What does the -9990 error code or "Sensor value is temporarily out of range" mean?
Water potentials below -2,000 kPa exceed the detection limits of the TEROS 21. When water potential is below -2,000 kPa, the TEROS 21 will report an error code (-9990), and an error message will appear (Sensor value is temporarily out of range).
Why does the TEROS 21 now only read down to -2000 kPa?
To increase TEROS 21 dry end accuracy and reduce temperature sensitivity in the plant available range, the ceramic formula and sensor calibration have been improved, limiting the dry end measurement to -2000 kPa. This change is also to optimize the sensor’s performance in the plant available water potential range. Sensors manufactured after 8/1/2019 with serial numbers T21-00010000 and up will have this new measurement range.
How can you measure capillary water potential?
Capillary water potential is tied to matric potential. So if you are measuring matric potential with a tensiometer or a TEROS 21, you are essentially measuring the effect of the capillaries or those different pore sizes. You can also use the HYPROP. The WP4C will also work assuming the soil has a negligible osmotic potential.
Do matric potential sensor readings include osmotic potential?
This depends on what type of instrument you are using to measure the potential. For example, tensiometers, granular matric sensors, and the TEROS 21 ONLY measure matric potential. So these sensors are blind to osmotic potential. Laboratory instruments like the WP4C measure both osmotic and matric potential. But in terms of field sensors, there aren’t any that give both components.
How can you measure kPa or MPa? And what tools can you use for container production?
kPa and MPa are really just a preference. You convert between the two by moving the decimal point. In containers, you can use tensiometers which are highly accurate in the wet range but not in the dry range. Matric potential sensors such as the TEROS 21 also work well. They aren’t as accurate as a tensiometer in the wet end, but they give you a better range and require less maintenance.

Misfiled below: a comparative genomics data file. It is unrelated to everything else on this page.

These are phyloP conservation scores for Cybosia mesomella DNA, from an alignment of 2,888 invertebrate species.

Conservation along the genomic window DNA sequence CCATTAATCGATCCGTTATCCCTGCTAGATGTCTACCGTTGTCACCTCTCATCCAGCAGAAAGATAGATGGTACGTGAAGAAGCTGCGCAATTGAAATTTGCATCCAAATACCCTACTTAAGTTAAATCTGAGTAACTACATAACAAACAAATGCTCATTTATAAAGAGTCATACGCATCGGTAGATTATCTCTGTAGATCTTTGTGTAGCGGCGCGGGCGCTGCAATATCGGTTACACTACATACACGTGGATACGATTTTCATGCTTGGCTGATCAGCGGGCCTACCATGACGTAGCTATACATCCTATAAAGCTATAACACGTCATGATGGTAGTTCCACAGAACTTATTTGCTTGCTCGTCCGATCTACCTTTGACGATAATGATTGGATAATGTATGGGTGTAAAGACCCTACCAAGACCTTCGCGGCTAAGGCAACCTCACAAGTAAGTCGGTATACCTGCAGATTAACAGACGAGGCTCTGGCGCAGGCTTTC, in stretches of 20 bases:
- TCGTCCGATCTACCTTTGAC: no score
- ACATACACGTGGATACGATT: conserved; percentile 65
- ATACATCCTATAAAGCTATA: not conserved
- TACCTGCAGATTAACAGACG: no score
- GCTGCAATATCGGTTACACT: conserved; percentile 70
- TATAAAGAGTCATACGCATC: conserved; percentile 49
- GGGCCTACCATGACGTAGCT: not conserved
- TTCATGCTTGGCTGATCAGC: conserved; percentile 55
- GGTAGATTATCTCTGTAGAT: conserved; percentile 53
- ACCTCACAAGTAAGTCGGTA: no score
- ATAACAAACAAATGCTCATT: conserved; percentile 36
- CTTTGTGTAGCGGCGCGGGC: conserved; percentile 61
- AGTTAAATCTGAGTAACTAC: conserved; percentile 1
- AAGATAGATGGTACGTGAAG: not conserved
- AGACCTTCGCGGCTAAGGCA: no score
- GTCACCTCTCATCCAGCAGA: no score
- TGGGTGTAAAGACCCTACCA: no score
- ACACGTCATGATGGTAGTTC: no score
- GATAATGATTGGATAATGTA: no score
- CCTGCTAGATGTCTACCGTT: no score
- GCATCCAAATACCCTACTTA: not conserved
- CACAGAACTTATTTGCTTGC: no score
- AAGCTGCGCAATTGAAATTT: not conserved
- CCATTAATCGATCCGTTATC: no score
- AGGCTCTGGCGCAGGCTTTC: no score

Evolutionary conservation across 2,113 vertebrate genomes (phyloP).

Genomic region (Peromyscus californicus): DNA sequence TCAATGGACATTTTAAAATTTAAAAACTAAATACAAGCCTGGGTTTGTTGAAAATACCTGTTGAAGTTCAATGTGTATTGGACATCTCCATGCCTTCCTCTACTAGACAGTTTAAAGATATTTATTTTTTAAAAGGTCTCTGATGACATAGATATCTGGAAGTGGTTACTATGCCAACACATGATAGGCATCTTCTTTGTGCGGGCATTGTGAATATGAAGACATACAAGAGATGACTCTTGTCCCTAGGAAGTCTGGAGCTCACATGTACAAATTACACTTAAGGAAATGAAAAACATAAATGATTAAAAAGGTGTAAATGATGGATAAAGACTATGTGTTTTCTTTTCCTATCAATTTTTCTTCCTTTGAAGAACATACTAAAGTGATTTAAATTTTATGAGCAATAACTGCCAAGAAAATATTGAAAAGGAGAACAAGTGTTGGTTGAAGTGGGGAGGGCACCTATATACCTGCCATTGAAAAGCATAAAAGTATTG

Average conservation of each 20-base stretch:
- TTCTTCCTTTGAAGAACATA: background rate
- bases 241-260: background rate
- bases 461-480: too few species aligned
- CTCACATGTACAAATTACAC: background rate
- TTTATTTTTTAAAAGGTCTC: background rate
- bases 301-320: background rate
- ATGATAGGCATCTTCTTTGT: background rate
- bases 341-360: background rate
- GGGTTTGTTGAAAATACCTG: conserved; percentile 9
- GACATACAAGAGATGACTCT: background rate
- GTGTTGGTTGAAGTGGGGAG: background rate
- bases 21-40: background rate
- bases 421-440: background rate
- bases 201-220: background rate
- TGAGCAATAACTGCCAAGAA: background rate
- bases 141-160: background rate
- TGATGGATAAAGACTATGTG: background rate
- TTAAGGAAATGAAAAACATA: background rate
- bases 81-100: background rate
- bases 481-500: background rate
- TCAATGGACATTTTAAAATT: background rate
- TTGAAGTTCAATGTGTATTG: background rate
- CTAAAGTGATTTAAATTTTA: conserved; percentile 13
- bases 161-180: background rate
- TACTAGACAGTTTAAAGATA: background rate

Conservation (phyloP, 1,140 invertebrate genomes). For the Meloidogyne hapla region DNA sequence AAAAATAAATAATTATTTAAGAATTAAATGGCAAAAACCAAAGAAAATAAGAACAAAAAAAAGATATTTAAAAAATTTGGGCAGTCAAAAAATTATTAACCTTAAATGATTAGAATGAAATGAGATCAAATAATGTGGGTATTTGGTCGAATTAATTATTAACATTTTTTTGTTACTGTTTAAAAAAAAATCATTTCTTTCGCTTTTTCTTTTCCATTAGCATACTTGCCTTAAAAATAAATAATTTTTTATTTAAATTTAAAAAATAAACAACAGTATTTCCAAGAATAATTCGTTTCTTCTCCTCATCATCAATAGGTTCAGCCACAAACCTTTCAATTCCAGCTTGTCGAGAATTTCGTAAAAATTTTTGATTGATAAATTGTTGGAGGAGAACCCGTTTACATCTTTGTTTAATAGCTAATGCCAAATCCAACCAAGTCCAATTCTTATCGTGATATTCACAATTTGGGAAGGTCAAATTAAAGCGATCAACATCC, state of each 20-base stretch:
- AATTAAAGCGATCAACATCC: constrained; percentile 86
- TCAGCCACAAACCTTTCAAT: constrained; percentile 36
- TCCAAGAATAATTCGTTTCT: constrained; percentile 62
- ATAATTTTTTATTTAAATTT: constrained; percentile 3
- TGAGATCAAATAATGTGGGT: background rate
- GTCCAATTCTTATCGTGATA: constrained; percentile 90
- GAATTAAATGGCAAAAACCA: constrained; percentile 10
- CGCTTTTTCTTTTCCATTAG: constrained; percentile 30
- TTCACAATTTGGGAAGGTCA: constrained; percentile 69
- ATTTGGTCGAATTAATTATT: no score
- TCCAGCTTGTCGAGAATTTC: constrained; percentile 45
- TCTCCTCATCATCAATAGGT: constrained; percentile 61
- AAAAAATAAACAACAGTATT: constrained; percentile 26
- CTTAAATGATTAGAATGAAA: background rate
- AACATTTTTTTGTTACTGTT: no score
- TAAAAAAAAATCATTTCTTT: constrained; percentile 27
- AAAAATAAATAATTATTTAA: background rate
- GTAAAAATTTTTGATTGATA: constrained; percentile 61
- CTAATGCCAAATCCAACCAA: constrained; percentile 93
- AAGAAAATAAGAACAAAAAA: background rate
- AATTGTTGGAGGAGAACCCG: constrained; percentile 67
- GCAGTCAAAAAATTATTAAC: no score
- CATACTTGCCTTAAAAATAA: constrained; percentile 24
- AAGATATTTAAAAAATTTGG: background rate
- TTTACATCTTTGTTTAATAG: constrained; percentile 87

What are important considerations when thinking about measuring water content and water potential in peatlands (with organic soils)?
Variability of your substrate is a big one. There is a lot of variability in soils as well, but we have better mechanisms to capture and account for variability in mineral soils. Good substrate-to-sensor contact is critical and trickier to accomplish (good installation), but it is achievable. You will most likely require a custom calibration for water content.
Would you agree that with the impact of soil moisture on the atmosphere, measuring water content alone is not enough?
It depends on your specific goals. If you are studying the impact of soil water on atmospheric impact then you would need water potential. There are plenty of cases where water content alone is sufficient if you also have information about your soil.
If I use the TEROS 21 to measure soil water potential when planning irrigation, do I need to know the soil types?
No. With the TEROS 21 you just need to know the matric potential limits of your plants, and you do not need to worry about soil type.
What is the matric potential?
Matric potential is the force that would need to be exerted to move a water molecule from the surface of a soil particle. For example, a matric potential of -100 kPa would require a force of -101 kPa to pull that water molecule off of the soil particle. It is one component of the total water potential. Learn more about the different components of water potential here.